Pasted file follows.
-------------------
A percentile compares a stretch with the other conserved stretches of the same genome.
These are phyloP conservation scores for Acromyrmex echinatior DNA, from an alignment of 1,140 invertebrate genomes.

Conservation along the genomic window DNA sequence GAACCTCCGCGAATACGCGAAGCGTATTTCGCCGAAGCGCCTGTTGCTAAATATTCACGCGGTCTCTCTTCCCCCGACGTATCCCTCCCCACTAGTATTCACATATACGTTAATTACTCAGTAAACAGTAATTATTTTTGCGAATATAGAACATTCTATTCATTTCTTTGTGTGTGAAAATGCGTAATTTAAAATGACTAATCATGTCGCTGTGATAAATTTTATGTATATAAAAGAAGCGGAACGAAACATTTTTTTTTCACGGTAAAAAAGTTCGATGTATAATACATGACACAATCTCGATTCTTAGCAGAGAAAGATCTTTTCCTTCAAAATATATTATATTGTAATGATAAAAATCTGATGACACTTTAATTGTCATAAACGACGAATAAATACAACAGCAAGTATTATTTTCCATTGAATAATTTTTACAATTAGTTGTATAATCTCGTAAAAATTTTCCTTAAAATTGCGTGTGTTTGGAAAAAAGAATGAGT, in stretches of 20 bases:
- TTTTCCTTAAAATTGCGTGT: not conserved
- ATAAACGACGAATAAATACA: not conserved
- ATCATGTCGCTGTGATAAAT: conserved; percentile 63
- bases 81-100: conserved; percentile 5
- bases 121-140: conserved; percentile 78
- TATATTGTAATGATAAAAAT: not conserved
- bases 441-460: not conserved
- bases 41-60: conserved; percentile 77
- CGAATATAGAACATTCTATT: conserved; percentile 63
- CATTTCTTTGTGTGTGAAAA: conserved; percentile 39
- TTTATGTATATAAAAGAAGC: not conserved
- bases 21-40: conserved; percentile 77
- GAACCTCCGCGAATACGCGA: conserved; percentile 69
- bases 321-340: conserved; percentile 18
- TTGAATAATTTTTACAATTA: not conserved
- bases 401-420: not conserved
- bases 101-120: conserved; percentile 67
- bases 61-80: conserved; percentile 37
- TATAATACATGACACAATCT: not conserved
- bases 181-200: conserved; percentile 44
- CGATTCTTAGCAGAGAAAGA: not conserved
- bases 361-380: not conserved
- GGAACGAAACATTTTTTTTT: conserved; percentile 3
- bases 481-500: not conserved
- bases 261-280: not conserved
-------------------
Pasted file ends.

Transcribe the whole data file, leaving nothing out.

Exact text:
A percentile compares a stretch with the other conserved stretches of the same genome.
These are phyloP conservation scores for Acromyrmex echinatior DNA, from an alignment of 1,140 invertebrate genomes.

Conservation along the genomic window DNA sequence GAACCTCCGCGAATACGCGAAGCGTATTTCGCCGAAGCGCCTGTTGCTAAATATTCACGCGGTCTCTCTTCCCCCGACGTATCCCTCCCCACTAGTATTCACATATACGTTAATTACTCAGTAAACAGTAATTATTTTTGCGAATATAGAACATTCTATTCATTTCTTTGTGTGTGAAAATGCGTAATTTAAAATGACTAATCATGTCGCTGTGATAAATTTTATGTATATAAAAGAAGCGGAACGAAACATTTTTTTTTCACGGTAAAAAAGTTCGATGTATAATACATGACACAATCTCGATTCTTAGCAGAGAAAGATCTTTTCCTTCAAAATATATTATATTGTAATGATAAAAATCTGATGACACTTTAATTGTCATAAACGACGAATAAATACAACAGCAAGTATTATTTTCCATTGAATAATTTTTACAATTAGTTGTATAATCTCGTAAAAATTTTCCTTAAAATTGCGTGTGTTTGGAAAAAAGAATGAGT, in stretches of 20 bases:
- TTTTCCTTAAAATTGCGTGT: not conserved
- ATAAACGACGAATAAATACA: not conserved
- ATCATGTCGCTGTGATAAAT: conserved; percentile 63
- bases 81-100: conserved; percentile 5
- bases 121-140: conserved; percentile 78
- TATATTGTAATGATAAAAAT: not conserved
- bases 441-460: not conserved
- bases 41-60: conserved; percentile 77
- CGAATATAGAACATTCTATT: conserved; percentile 63
- CATTTCTTTGTGTGTGAAAA: conserved; percentile 39
- TTTATGTATATAAAAGAAGC: not conserved
- bases 21-40: conserved; percentile 77
- GAACCTCCGCGAATACGCGA: conserved; percentile 69
- bases 321-340: conserved; percentile 18
- TTGAATAATTTTTACAATTA: not conserved
- bases 401-420: not conserved
- bases 101-120: conserved; percentile 67
- bases 61-80: conserved; percentile 37
- TATAATACATGACACAATCT: not conserved
- bases 181-200: conserved; percentile 44
- CGATTCTTAGCAGAGAAAGA: not conserved
- bases 361-380: not conserved
- GGAACGAAACATTTTTTTTT: conserved; percentile 3
- bases 481-500: not conserved
- bases 261-280: not conserved